sun 16/06/2019

The Secret Life of Children's Books, BBC Four | reviews, news & interviews

The Secret Life of Children's Books, BBC Four

The Secret Life of Children's Books, BBC Four

The Victorian fairy tale that influenced social reform

The Reverend Richard Coles settles down with a good book

This emotive, even emotional half-hour programme focussed on a famous children’s book, The Water-Babies: A Fairy Tale for a Land-Baby, and its author, one of those totally astonishing Victorian polymaths, the Reverend Charles Kingsley (1819-1875). It was a surprising example of the ways in which words can change the world.

With immaculate side whiskers and upright appearance, Kingsley, a devoted pater familias, could have seemed simply a confident and conventional Victorian. In fact he was a fascinating proponent of evolution, a Christian socialist, a controversialist, deeply disturbed by Catholicism – he had a famous interchange with Cardinal Newman – and an ardent pipe smoker. Hardly perfect, though: he was also horribly prejudiced against the Irish. He was also an historian, a poet, and a vicar for over 30 years in Eversley, Hampshire, a village near one of the most famous fishing rivers in England, the Blackwater. He wrote scores of books, articles and pamphlets, campaigned against social injustice, and was a gifted amateur naturalist: Glaucus was his handbook to the flora and fauna of rockpools. 

Our guide to Kingsley’s world was himself a clergyman, musician-turned-Reverend Richard Coles. So we visited Kingsley’s rectory, and Westminster Abbey too. The Water-Babies was described as an underwater Pilgrim’s Progress, and as not only a children’s fantasy but a political tract, scientific satire and Christian parable. An awful lot for a fairy tale to bear, but Water-Babies did so with beguiling grace (illustration for The Water-Babies by Jessie Willcox Smith, right).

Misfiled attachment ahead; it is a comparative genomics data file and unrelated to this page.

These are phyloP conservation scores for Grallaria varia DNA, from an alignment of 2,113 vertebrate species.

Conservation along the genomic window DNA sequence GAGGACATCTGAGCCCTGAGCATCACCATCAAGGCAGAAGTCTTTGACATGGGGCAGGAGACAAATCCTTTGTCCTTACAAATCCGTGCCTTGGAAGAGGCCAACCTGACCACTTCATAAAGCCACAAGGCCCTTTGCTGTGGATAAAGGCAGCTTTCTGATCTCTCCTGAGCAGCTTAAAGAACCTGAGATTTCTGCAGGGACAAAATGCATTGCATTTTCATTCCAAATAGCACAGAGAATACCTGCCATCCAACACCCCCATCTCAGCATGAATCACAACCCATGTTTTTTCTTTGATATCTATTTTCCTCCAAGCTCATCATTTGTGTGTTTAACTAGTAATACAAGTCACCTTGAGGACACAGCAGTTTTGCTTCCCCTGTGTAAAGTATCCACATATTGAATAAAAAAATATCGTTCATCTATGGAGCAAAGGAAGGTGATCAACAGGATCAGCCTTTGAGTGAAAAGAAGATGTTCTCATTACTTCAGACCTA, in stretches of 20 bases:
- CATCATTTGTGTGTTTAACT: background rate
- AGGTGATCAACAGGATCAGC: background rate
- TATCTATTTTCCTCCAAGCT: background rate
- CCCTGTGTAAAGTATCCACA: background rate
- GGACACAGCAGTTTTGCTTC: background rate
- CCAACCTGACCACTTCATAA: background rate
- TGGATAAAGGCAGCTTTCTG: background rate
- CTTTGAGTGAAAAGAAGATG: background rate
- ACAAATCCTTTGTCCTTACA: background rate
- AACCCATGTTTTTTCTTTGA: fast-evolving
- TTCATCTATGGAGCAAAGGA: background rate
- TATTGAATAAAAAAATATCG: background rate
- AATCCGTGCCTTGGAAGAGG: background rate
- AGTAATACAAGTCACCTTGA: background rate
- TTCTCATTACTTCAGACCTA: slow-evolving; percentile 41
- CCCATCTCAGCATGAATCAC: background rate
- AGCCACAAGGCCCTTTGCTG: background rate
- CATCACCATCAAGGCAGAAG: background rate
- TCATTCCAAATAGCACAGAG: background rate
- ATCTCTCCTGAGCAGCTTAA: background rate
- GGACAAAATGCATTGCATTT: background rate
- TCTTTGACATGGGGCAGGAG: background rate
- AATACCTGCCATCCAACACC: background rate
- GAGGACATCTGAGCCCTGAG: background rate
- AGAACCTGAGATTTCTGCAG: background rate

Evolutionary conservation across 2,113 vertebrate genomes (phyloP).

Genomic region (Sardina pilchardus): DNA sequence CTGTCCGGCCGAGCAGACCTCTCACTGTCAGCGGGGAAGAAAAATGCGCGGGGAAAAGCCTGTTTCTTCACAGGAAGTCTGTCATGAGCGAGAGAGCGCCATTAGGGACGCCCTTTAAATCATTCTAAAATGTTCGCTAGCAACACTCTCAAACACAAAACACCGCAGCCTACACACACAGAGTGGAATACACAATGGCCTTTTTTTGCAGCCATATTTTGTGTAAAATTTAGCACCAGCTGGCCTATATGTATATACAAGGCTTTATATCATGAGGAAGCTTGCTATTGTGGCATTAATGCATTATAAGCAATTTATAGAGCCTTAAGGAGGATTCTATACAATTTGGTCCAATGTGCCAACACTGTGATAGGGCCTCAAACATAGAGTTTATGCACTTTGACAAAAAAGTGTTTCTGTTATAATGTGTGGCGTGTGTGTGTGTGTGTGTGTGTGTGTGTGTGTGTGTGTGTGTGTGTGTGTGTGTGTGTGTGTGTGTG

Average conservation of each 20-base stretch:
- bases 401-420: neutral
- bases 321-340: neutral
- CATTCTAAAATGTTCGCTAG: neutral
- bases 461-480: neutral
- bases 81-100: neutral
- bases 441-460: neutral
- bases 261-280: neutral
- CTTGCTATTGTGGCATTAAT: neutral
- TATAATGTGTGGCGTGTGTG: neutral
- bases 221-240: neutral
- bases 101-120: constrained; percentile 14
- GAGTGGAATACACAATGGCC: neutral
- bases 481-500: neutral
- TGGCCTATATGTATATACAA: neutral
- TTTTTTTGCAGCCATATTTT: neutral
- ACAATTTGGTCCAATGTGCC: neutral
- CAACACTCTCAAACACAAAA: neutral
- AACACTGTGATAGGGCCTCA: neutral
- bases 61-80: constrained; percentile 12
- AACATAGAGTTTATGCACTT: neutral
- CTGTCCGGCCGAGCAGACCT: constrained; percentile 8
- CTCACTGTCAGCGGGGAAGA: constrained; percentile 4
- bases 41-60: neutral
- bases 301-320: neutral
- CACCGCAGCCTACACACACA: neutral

Kingsley had already written a children’s book for each of his three daughters, and his beloved wife Fanny reminded him that he had yet to write a tale for his fourth child, his son Grenville Arthur. The Water-Babies is indeed a rather extraordinary meditation on the ideas and ideals of Darwin, Kingsley’s friend and correspondent. Kingsley saw no conflict between biology and belief. The hero Tom is a child chimney sweep, who falls down a chimney into the bedroom of a little rich girl, Ellie; Tom does not recognise himself as the little black boy with white teeth that he sees in the mirror but it is he, covered with soot. Somehow he and Ellie tumble into the nearby river, and Tom is transformed into a four-inch water creature, miraculously cleansed; Kingsley was a passionate believer in the virtue of cleanliness. 

Tom cavorts safely among a myriad of aquatic life, real and imaginary, and cue gorgeous pictures of rippling water, fish, strange creatures in shells, and jellyfish. Not only that – meeting the drowned Mr Grimes, his abusive master, now condemned to purgatory and stuffed into a chimney pot, Tom releases Mr Grimes from his eternal bondage; Tom is redeemed by his forgiveness of his oppressor. Kingsley ended his absorbing narrative with this admonition: “You are not to believe a word of it, even if it is true.”

Once incredibly widely read and famous, The Water-Babies has now almost faded from the pantheon. But it was not only incredibly popular in its time and beyond, it influenced the political processes towards social reform. The Water-Babies was as much polemic as fairy tale.  A year or so after its publication in 1862, Parliament passed laws prohibiting anyone under 21 from cleaning chimneys: the miserable lives of multitudes of malnourished child workers, dying early of abuse, cancer, lung disease and accidents, had long been a national scandal.  

This tautly made programme, stuffed with facts, ravishing underwater photography and glimpses of the Hampshire countryside, was accompanied for once by music that enhanced the magical mood of the novel and its captivating aquatic world. 

Charles Kingsley wrote scores of books, articles and pamphlets, campaigned against social injustice, and was a gifted amateur naturalist

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